I’m not sure if i mentioned before that I lived a few years in Holland, or rather how they say in The Netherlands, so here is a post featuring a summary of my own experiences living here in the Netherlands as an expat and the ups & downs. While I rewrote this, it was interesting to see how much my views have changed. Especially how much more positive I’ve become, as most of my 2008 was spent dealing personally with culture shock. My pros and cons list here is based upon a website I once found, created by someone else who lived for a while in the Netherlands. Many points she shared were and are quite similar to the thoughts I have myself. Some topics are inspired by her page, while some are my own personal additions.
Pros—Things I enjoy about the Netherlands:
• Windmills which grace the landscape seem like a painting out of time past. I most likely will never become jaded by the sight of a windmill.
• I love the random ponds, green spaces or parks, found in the middle of communities and randomly throughout larger cities.
• The 3 C’s: Castles, Canals and Churches. All 3 offer postcard-like settings.
• Although I also love a larger variety in one-stop shopping, like what I grew up with, I also enjoy the quaint, small store shopping atmosphere. I do my some of my shopping at the butcher, the fish monger, the baker and the market for fresh vegetables and fruit.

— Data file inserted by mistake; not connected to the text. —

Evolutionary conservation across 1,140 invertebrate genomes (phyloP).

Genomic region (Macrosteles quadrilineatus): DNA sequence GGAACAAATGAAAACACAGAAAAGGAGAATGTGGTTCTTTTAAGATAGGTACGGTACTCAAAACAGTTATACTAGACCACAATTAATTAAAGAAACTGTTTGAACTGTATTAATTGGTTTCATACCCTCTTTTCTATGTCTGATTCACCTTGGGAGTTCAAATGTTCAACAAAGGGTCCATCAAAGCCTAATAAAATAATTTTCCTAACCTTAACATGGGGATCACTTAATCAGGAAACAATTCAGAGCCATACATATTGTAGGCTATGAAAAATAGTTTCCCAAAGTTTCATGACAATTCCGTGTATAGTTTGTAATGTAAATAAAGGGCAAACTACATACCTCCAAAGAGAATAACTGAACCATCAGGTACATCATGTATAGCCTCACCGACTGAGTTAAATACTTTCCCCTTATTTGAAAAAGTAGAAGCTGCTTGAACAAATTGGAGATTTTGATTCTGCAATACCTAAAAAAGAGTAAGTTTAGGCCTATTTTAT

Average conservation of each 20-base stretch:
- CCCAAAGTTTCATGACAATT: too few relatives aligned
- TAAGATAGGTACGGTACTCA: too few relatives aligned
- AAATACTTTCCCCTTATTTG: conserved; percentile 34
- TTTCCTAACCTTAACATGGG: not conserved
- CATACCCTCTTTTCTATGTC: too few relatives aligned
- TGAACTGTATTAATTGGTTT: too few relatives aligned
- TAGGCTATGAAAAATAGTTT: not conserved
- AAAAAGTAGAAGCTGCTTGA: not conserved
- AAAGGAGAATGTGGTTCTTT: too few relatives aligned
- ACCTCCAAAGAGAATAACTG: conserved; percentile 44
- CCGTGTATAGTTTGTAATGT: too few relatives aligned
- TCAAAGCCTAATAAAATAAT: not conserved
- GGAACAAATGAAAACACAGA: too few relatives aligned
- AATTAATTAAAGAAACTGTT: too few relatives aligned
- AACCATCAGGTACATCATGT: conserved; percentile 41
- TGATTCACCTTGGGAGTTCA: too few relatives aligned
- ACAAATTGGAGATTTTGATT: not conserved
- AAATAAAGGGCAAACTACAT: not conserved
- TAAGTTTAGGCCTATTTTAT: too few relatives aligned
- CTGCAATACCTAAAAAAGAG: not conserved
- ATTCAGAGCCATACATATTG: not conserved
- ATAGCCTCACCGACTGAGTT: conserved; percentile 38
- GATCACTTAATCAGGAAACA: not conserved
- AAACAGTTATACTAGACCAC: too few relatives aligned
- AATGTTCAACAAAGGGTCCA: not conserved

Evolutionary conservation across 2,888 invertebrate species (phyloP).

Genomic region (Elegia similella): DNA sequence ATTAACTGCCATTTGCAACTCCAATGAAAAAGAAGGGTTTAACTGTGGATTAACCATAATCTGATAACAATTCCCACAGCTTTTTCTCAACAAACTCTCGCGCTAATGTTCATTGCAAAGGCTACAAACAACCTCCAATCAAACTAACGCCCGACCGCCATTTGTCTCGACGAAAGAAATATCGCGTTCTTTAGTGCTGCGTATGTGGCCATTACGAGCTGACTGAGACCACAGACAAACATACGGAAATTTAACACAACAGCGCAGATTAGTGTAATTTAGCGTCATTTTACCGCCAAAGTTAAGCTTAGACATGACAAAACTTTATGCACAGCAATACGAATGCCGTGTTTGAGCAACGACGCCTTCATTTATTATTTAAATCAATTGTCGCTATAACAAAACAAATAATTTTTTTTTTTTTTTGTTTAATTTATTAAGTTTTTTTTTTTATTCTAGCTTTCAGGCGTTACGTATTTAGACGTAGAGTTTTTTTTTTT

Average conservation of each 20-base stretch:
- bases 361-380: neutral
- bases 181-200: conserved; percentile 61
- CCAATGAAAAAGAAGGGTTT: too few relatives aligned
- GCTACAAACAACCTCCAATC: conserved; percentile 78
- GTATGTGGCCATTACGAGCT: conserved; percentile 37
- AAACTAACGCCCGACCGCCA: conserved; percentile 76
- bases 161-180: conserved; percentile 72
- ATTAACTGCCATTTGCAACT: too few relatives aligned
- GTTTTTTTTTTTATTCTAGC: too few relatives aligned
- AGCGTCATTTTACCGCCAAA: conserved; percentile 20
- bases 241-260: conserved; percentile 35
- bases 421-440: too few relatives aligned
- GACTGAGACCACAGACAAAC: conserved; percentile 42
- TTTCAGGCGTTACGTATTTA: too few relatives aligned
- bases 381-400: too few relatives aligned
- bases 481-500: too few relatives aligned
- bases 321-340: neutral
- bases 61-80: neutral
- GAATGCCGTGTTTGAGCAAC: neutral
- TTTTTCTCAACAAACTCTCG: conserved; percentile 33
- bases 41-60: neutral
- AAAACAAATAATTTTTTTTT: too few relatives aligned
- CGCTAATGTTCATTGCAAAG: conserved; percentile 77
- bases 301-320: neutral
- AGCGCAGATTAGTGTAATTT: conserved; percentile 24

• Learning another language. I have been learning since I first began with my plans to come here, and though the language seems like barely a drop in the pan, when it comes to all of the languages spoken around the world, it’s been extremely useful and a lot of help for me to understand as much Dutch as possible. Outside of the big cities, I’ve needed to use Dutch more than you’d think!
Experiencing a different culture. It’s best to keep in mind this culture in the Netherlands is likely to not be like your own. Keep in mind that, to the Dutch, you are the one who is different and it would be the same if they came to your home country. I try to remember this and think about it in a positive way.
• Fresh cut flowers and bouquets at the market and florist are abundant and very affordable.
• The canals are very romantic. There are not only canals in Amsterdam, but as well in cities like Utrecht, Delft and Giethoorn.
• History abounds everywhere! I love to think, while I’m riding my bicycle or riding in the car, bus or train, about the history all around me as I’m passing through.
• Usually the Dutch are very eager to assist you if you are confused or lost.